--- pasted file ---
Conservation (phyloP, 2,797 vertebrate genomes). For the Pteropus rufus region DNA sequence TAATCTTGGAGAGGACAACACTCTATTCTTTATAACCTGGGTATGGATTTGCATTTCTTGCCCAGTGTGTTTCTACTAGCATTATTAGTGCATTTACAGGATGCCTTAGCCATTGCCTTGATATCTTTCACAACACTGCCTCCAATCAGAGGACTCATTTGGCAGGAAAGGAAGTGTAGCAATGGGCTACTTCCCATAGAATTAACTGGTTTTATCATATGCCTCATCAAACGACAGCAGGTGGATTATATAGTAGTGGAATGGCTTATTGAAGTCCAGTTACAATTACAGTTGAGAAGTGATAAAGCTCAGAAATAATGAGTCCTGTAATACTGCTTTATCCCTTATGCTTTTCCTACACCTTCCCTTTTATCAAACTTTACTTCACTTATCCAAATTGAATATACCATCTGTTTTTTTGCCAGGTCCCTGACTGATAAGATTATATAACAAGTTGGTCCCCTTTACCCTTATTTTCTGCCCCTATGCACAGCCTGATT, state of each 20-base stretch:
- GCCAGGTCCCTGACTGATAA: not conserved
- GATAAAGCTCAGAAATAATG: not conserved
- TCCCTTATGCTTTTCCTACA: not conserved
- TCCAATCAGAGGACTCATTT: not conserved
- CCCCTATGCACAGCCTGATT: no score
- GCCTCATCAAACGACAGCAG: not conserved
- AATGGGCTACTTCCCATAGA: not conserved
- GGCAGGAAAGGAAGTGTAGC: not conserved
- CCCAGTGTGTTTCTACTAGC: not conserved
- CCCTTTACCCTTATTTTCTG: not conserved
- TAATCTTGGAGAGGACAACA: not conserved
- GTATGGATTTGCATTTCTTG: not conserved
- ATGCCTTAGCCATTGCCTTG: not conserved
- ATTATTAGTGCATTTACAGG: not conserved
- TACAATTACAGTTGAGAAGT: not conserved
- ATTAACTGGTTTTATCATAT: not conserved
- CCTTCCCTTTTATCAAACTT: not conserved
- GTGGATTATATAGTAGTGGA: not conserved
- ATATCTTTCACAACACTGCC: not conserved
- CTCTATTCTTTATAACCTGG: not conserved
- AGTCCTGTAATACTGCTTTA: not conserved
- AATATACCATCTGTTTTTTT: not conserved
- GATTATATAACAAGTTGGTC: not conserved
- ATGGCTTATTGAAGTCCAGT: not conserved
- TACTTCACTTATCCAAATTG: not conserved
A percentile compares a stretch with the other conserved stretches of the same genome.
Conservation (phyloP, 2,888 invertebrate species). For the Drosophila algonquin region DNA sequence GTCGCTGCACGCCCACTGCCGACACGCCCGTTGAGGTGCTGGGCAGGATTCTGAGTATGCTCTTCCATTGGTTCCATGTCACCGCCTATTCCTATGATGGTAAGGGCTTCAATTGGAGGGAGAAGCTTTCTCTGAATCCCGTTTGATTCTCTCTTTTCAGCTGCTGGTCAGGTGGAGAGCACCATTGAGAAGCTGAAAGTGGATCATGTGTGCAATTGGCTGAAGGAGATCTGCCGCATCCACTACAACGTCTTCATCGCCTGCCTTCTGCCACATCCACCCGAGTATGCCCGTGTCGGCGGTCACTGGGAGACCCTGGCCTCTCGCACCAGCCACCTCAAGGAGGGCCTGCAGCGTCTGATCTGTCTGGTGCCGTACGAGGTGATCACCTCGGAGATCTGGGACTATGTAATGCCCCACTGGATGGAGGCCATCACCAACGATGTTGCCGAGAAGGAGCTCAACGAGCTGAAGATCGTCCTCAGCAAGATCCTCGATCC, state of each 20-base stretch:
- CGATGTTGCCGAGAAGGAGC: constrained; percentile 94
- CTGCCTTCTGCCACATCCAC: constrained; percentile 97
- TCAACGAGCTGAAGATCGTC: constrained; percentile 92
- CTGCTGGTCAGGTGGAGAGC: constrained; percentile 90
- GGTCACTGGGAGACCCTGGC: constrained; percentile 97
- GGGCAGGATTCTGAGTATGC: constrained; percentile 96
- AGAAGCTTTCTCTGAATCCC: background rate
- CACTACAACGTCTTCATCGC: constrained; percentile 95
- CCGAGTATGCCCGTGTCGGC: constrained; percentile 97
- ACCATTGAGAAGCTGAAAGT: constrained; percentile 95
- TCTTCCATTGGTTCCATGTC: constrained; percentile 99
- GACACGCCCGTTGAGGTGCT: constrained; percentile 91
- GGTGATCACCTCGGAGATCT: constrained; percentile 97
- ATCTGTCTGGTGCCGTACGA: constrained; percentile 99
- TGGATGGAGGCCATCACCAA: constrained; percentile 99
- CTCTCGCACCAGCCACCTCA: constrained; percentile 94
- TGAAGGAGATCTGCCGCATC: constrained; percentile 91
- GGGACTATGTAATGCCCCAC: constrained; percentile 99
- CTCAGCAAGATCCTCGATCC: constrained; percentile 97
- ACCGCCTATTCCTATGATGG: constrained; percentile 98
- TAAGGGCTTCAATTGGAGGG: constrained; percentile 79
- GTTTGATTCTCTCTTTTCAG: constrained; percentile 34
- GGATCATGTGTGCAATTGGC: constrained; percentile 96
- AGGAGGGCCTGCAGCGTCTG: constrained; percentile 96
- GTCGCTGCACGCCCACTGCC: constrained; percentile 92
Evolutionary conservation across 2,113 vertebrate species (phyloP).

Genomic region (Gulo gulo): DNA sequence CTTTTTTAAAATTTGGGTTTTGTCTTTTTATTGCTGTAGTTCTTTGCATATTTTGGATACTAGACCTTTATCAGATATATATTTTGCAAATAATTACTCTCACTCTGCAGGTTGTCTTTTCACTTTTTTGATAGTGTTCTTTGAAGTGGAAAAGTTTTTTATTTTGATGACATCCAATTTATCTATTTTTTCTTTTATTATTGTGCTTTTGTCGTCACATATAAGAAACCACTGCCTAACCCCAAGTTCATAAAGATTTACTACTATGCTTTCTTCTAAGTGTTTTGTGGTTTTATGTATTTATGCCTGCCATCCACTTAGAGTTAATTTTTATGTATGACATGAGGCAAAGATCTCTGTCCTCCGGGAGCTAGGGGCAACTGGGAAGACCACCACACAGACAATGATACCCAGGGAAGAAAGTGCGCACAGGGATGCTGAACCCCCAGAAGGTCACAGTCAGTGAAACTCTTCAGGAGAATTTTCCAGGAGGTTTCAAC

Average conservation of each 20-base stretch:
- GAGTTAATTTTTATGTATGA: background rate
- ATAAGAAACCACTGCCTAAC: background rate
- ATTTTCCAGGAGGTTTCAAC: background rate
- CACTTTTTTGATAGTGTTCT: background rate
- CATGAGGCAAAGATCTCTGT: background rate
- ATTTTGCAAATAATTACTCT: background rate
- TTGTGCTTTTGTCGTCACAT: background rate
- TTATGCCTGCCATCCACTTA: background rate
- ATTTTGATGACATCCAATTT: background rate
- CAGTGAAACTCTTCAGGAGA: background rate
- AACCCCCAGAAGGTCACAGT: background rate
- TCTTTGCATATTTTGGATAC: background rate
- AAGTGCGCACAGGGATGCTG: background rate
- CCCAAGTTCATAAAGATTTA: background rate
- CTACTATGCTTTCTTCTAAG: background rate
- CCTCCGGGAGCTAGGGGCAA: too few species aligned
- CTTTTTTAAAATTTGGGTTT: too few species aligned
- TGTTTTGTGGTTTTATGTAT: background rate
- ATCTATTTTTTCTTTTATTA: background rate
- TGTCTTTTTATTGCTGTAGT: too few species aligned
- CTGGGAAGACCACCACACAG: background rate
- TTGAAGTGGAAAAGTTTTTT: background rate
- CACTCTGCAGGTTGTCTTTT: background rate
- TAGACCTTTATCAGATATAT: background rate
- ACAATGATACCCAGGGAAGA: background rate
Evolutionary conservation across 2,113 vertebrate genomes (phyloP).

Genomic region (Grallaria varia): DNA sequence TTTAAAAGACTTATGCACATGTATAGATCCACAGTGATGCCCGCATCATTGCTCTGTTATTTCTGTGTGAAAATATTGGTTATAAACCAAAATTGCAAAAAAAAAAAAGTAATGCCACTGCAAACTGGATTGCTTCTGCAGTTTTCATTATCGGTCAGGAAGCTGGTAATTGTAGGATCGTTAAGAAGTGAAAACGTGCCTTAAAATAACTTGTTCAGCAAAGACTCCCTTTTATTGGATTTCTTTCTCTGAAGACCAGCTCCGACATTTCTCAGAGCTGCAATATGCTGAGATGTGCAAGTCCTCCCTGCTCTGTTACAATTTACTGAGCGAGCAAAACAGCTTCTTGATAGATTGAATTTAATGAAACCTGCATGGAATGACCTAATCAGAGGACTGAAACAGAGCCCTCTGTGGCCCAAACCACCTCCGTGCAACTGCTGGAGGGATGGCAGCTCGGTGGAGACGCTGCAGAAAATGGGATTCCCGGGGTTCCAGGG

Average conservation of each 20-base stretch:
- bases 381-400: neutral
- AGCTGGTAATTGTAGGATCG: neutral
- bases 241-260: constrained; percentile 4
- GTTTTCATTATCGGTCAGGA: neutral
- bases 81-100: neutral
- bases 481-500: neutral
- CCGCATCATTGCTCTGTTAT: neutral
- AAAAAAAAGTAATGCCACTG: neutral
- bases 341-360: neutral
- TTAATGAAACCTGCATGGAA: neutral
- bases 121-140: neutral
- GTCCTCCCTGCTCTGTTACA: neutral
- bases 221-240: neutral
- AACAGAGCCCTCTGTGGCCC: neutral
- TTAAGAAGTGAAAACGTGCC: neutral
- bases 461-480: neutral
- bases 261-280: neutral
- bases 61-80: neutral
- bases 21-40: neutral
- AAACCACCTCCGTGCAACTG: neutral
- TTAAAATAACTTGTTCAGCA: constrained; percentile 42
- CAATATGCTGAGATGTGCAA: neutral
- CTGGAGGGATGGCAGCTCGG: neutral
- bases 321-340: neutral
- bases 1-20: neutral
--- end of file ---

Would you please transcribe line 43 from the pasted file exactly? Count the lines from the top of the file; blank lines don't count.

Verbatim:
- TGGATGGAGGCCATCACCAA: constrained; percentile 99